NASA highlighting work done by industry team for Artemis I moon and space mission

WASHINGTON. NASA and industry partners are readying to get into the final stretch before the Artemis I launch, a mission planned that NASA says is the path to landing the first U.S. woman and next U.S. man on the moon.

NASA and its partners around the country -- Aerojet Rocketdyne, Jacobs, Boeing, Northrop Grumman, and Lockheed Martin --  are collaborating in support of the Space Launch System (SLS), Orion and Exploration Ground System (EGS) programs, which the agency asserts will set the U.S. on a new journey to explore deep space. Representatives from the industry suppliers are set meet in Washington, D.C. this week to share the latest program progress with legislators and highlight the work that is done in their respective states.

Recent SLS milestones include production completion of the Artemis I core stage flight hardware for first flight, now at Stennis Space Center for its final major test; delivery of booster aft exit cones to Kennedy Space Center (KSC) and completion of booster design certification review and first five-segment booster flight set; completion of the RS-25 engine hot-fire series for the first four SLS flights and attaching the RS-25s to the first core stage for testing; and NASA testing of avionics systems at its Marshall Space Flight Center that will control launch and guidance systems for the rocket. Moreover, the complete Artemis I Orion spacecraft was shipped to NASA’s Plum Brook Station (Sandusky, Ohio) in November 2019 for environmental testing to ensure that it can withstand the harsh environment of space on its journey around the Moon and back. Orion’s full launch abort system was successfully tested in JUly 2019 during a flight test  in Florida.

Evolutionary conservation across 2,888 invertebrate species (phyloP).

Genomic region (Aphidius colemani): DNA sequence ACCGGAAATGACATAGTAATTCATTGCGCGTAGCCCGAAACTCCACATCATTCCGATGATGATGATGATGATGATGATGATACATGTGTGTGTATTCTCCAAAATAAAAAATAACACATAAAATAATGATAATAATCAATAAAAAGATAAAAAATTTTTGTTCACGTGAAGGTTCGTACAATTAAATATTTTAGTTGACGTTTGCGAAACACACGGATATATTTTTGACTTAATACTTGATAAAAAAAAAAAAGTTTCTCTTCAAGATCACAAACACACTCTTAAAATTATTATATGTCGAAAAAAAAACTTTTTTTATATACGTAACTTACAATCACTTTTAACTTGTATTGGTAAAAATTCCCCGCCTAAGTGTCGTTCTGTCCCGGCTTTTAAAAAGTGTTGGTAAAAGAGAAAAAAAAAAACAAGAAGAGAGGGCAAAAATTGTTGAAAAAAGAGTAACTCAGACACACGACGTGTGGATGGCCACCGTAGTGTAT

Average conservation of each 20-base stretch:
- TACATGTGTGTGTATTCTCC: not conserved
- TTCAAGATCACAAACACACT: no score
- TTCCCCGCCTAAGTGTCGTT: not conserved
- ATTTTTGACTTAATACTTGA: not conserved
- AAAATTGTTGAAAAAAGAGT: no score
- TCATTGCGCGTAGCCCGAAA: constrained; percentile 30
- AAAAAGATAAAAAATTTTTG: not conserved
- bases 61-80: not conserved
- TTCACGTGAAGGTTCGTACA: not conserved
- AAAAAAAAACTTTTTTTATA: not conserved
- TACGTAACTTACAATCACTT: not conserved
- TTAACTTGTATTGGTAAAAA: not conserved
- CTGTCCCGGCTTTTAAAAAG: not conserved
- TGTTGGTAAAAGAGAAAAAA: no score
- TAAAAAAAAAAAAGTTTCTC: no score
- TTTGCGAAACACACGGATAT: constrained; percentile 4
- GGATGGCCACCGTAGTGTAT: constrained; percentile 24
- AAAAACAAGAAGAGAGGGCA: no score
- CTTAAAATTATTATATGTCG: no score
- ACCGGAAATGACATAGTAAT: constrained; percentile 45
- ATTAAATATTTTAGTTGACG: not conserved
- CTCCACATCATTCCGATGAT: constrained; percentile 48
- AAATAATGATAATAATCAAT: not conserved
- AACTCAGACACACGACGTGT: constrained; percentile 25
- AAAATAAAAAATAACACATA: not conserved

At KSC, the EGS team recently completed verification and validation of the modified mobile launcher and Launch Pad 39B systems; received the massive SLS Core Stage Pathfinder at KSC; and conducted a monthlong series of exercises in the Vehicle Assembly Building, during which they practiced handling and lifting of the full-scale mockup hardware.

Launch-readiness milestones expected to be completed at KSC during 2020 include delivery of SLS booster segments; delivery of core and integrated RS-25 engines for mating with the boosters; testing and integration of the Orion Artemis I crew and service module; and operation of the Underway Recovery Test-8 in the Pacific Ocean to validate the recovery procedures and operational timelines during a full mission rehearsal of Orion capsule recovery after splashdown.

Artemis I, the first integrated flight test of the SLS rocket and Orion spacecraft, aims to send Orion into a lunar distant retrograde orbit, which is a wide orbit around the moon that is farther from Earth than any human-rated spacecraft has ever traveled. The uncrewed mission (set for 2021) will last approximately three weeks and will validate the design and safety of Orion and SLS for human exploration missions into deeper space.